For the highly mobile angler wanting to see and enjoy as many fishing locations as possible, fishing and camping will often go hand in hand.
There is a huge range of camping options from roughing it sleeping in the back of the car through to towing a caravan or camper trailer for the best possible comfort during down time.
These varied options all come down to individual requirements: the degree of comfort desired plus the type of fishing that is being undertaken.
In this article we are going to look at the benefits that a camper trailer offers to give readers an insight into the world of camper trailer fishing. The concept of a small home on wheels is growing in popularity as more and more people get on the move and warm to the idea of being highly mobile and fishing as they go along.
Camper trailers can also pack a small boat which is a major benefit straight off. A small boat on a rack or stowed elsewhere on the camper trailer is also a lot easier to manhandle that one on a car top rack.
Camper trailers come in all sizes and shapes. There are the large camper trailers designed for people who have large towing vehicles and who like to set up camp in style or there are the smaller units that can be towed with a four-cylinder sedan. The different range of sizes also offers a huge variety of choice.
There are plenty of really good camper trailers on the market each suited to different people with different needs. Rather than nominating any particular units, I think it’s better to focus on the overall benefits for anglers who use a camper trailer.
The camper trailer is virtually a trailer with a tent structure of some form or other incorporated within.
The tent folds down into a compact trailer like unit for towing then extends and expands in several directions when being used for camping. Numerous metal bows or frames are used to maintain the shape of the fabric section of the tent when it’s in use.
The fabrics used for camper trailers are generally very strong and offer plenty of protection against rain intrusion. I've been in really bad weather conditions in several makes of camper trailers and not experienced any of the drama I'd anticipate if I was in a tent.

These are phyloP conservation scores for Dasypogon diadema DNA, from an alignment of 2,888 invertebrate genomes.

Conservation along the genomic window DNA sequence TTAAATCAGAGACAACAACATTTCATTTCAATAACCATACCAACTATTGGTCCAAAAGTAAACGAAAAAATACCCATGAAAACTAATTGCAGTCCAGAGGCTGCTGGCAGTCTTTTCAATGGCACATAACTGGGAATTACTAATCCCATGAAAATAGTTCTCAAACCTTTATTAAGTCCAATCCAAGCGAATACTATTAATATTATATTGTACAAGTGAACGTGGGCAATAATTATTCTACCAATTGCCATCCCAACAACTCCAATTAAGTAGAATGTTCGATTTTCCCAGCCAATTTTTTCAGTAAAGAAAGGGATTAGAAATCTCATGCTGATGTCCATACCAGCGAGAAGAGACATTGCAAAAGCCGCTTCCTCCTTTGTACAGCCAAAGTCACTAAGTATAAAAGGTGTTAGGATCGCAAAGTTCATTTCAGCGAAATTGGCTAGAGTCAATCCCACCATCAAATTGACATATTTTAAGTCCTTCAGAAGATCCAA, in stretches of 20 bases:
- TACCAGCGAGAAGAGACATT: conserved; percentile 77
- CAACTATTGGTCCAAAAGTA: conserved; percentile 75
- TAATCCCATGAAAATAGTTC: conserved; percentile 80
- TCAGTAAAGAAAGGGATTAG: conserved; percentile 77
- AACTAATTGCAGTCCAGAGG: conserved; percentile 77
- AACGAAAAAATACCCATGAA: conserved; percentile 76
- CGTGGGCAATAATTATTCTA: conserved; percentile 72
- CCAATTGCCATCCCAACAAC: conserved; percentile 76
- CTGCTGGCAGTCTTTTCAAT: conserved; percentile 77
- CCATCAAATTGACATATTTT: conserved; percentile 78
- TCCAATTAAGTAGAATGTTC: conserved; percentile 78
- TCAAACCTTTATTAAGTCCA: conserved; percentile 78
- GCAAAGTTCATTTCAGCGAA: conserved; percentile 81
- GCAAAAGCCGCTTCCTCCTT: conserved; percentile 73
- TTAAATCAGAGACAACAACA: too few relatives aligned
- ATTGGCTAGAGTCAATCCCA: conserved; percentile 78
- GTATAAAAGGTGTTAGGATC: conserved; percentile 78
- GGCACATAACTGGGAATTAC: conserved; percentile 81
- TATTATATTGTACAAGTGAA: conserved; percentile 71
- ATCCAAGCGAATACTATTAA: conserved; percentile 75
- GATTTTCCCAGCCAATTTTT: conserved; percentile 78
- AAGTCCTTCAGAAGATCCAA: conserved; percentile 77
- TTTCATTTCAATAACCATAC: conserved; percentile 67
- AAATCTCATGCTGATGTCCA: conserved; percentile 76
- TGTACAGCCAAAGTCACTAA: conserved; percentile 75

As well as protection from the elements, comfort is a big benefit to using a camper trailer.
No matter who makes the camper trailer there is at least one bed and some units have more. There is also generally plenty of living space when the unit is set up in camping mode.
Sometimes it’s surprising just how much canvas comes out from within or on top of the trailer once it's set up. In a lot of cases entire rooms can also be added and awnings can be extended by using velcro or zip fasteners; it all comes down to specifications, options and how much you want to pay.
Units also range from strictly bed and tent area to some very serious set ups with a lot of creature comforts provided to really make a home away from home.
There are camper trailers on the market that include a full kitchen unit with a gas stove, sink, water pump (most camper trailers have water tanks slung under their main bodies) and even an oven. I've even seen microwaves in campers as even the most basic units have a 240V connection built in.
Power options are also a major benefit. Just about every camper has provision to carry a gas cylinder for the stove or fridge. So if you are on the beach or out in the bush you can rely on gas for cooking. Then in camping grounds next to a power outlet the lead is run out to set up a fry pan for some pancakes after a daylight crack at the fish.
Manufacturers go to great lengths to make their products as quick as possible to set up. In fact manufacturers rely on this as a major selling point. Some are more set ups are involved than others, but usually once the unit is in it's chosen location it won't take long for the tent or folding section to be set up for occupation. The same goes for packing the unit away; speed and lack of complexity are the essence.
Camper trailers are renowned for the fact that they sit lower than their tow vehicle. Consequently because they don't create much drag they won’t knock the fuel bill around to the extent a full sized caravan might.
A lighter weight than their full sized counterpart is another bonus to consider. Campers are far less work for the tow vehicle and they don’t obstruct rear vision to any great extent either.
As mentioned earlier most come with racks (or have the provision to set up racks) or another area on which a smaller tinny, Porta Boat, kayak or other small water craft can be tied on for the trip.
The off road capability of the camper trailer is another handy benefit. Ground clearance is a big plus with every unit I've seen and the accepted rule is if the car will make it so too will the camper.
Reduced weight, plenty of ground clearance and easy towing also make camper trailers great for a run up the beach. Sticking with a trailer that has the same wheel base as the tow vehicle ensures the wheels all stay on the same track.
For my money the really big plus with the camper trailer is the storage factor. With a bed and tent set up on a trailer there is usually lots of handy space for storing equipment within the trailer. Whether you want to store extra camping gear, fishing tackle or even the kids’ toys the extra space is a huge plus.
Manufacturers usually dust proof their storage sections as well so you can pack in the gear and unload it later in a clean condition even if you’re traveling along a bush track.
Most of all I would nominate the sheer convenience of a camper trailer as the major advantage to anglers. Combined with good weather protection, plenty of storage space, ample off road capability and the ability to bring a boat along for the trip it’s a winning set up.Reads: 3909